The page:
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Spotlight on AdWords Search Funnels - Part 2

Wednesday 15 September 2010 | 14:21


Evelyn recently provided an introduction to the AdWords Search Funnels reports and I would like to expand on her post by looking at these new reports in more depth. I want to provide some insight into how the Search Funnels reports can help you to re-evaluate your keywords

What can I learn about my advertising from the Search Funnels reports?
A lot :) There’s a lot of information in the reports and you might wonder where to start. You can see information as diverse as how long it took from users first seeing an ad to converting to which keywords had the best ratio of providing assists to last click conversions. There’s a lot of insights to be gleaned. In this post I’ll focus on re-thinking how you attribute credit to your campaigns, ads and keywords.

Some thoughts on attribution
One of the great things about online advertising is it’s accountability. Using tools like Conversion Tracking and Google Analytics we can track whether visitors to our site go on to convert after clicking one of our ads. Traditionally if someone clicked our ad and then converted we recorded a conversion against that ad, ignoring any interaction that user had with our site or ads previously. This has been the de-facto way to evaluate our online advertising performance for quite a while now, but this sort of measurement doesn’t always tell the full story. If I was to buy a new DSLR camera for example I would be unlikely to do one search and buy immediately. The same is true for most of our purchases online and offline, typically there will be a decision process that will involve some research. I might start out searching on general reviews for DSLRs, then reviews for specific models and finally move on to searches for one specific model that I have decided to buy (I’m almost at this stage ;) ).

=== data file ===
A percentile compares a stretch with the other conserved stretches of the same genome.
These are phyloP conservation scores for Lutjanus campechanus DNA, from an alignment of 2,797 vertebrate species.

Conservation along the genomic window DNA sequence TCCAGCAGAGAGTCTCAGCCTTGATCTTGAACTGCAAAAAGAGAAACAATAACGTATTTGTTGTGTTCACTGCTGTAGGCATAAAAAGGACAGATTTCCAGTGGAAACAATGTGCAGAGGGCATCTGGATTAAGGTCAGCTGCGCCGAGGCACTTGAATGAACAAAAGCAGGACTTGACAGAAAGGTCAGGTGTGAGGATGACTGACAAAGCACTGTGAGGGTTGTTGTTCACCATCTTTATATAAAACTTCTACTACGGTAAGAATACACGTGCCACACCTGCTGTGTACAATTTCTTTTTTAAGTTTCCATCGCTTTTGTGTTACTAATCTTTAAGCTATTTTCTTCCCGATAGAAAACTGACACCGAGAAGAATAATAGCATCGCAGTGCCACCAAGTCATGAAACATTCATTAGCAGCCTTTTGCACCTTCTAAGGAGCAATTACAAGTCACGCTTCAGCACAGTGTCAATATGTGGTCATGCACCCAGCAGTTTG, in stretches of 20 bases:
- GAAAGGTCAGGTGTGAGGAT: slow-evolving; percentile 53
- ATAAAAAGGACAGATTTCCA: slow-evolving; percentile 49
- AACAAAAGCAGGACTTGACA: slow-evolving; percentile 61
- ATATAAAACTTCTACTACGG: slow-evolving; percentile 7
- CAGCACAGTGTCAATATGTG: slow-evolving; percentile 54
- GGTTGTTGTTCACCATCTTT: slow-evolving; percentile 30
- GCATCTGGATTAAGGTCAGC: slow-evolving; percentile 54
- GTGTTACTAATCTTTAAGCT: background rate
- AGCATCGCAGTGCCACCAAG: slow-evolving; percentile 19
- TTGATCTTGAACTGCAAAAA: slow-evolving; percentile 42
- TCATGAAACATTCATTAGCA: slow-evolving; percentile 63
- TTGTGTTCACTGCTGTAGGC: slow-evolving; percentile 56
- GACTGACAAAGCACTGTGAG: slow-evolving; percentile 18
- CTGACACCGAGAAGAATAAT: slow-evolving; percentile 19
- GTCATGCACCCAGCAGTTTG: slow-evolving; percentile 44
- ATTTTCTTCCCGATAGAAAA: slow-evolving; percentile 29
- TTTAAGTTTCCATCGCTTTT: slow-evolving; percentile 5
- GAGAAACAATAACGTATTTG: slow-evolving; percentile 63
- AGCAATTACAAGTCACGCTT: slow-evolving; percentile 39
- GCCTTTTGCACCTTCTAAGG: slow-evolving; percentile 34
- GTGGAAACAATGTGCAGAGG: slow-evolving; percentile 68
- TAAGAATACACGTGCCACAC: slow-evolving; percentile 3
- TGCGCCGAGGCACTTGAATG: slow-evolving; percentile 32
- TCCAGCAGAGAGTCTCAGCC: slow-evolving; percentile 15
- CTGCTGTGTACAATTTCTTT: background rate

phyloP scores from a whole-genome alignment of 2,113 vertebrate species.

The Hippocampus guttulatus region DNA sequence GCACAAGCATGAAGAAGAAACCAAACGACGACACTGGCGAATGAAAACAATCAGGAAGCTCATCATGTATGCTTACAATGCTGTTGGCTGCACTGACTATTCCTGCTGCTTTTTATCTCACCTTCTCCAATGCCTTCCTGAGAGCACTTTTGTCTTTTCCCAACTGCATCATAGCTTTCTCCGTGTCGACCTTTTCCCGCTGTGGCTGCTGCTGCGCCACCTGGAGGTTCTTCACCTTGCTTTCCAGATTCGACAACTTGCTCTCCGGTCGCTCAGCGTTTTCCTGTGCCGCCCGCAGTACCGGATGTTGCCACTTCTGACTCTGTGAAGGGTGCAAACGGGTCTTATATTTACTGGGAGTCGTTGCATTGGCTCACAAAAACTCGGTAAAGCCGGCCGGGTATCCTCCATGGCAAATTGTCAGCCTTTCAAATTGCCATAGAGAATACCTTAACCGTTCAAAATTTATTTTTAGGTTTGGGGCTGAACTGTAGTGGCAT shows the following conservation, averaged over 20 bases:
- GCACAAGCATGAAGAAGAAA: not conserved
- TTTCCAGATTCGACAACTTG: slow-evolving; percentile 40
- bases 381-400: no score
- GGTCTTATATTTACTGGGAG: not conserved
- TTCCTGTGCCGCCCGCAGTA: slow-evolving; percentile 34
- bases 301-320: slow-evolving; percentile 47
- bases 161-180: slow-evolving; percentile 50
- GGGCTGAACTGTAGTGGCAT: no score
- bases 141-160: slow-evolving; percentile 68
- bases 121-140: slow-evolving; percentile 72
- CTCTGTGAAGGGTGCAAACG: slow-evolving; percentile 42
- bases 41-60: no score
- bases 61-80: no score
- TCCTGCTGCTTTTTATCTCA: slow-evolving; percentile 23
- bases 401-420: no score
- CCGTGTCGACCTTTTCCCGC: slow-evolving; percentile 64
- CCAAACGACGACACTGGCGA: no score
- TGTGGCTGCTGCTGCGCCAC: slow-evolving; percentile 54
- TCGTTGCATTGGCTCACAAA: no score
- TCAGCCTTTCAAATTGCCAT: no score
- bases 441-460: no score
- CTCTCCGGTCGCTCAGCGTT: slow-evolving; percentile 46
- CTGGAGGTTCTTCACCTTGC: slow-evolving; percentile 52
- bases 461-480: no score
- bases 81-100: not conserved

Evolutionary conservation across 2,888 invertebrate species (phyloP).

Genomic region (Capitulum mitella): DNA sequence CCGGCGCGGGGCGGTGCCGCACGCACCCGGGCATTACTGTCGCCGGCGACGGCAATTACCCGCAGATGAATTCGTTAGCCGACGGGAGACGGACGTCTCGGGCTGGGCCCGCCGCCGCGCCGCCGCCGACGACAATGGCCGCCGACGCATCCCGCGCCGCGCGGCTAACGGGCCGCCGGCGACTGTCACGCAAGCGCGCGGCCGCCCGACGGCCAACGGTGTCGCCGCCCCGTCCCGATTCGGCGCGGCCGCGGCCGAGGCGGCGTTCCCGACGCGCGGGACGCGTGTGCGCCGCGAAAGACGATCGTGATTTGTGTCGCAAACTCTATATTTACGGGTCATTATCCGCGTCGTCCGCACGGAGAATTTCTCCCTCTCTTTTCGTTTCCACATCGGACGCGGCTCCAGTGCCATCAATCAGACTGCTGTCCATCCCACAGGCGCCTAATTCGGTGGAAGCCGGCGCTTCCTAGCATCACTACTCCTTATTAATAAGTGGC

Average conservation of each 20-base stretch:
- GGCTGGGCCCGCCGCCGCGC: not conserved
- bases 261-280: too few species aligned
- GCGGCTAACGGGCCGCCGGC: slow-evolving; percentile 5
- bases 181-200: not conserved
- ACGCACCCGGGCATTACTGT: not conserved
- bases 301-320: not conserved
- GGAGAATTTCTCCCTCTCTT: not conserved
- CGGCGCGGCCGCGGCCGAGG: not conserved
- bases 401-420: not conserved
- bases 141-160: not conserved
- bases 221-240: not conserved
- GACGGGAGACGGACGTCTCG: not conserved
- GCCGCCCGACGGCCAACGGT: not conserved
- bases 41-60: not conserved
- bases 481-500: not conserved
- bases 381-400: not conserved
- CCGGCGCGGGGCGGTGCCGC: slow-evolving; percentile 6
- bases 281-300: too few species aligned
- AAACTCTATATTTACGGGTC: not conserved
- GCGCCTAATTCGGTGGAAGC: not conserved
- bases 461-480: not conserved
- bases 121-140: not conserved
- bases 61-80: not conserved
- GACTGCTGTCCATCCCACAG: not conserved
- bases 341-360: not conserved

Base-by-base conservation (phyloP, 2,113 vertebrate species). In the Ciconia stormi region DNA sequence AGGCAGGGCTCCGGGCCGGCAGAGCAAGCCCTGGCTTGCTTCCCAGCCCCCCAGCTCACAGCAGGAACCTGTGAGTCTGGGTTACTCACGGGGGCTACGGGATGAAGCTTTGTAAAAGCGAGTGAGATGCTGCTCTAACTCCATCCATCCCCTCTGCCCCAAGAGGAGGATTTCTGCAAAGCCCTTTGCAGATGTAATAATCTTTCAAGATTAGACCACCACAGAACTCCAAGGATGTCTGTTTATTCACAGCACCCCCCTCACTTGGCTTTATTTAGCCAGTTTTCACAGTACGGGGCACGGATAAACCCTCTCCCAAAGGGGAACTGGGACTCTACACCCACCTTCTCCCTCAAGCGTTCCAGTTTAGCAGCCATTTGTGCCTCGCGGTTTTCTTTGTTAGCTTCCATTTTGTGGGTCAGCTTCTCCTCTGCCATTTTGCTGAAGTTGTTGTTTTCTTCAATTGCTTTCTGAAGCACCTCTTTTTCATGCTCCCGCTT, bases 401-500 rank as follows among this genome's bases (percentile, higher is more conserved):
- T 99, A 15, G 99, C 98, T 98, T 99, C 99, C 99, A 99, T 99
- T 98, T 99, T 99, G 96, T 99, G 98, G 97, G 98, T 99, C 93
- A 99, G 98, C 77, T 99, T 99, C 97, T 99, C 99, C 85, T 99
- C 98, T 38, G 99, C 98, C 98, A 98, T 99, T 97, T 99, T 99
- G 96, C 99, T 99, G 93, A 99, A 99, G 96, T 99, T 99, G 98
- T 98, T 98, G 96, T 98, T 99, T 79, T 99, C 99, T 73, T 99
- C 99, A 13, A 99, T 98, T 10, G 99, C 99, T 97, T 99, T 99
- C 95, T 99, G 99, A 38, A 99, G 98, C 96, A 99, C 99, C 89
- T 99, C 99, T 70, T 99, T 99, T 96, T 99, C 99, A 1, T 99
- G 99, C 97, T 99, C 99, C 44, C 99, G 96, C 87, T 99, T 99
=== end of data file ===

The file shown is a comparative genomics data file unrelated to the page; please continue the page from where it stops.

Studies have shown that users do anything between 5 to 6 searches and 9 to 12 site visits prior to converting for products like mobile phones, computers and clothing.*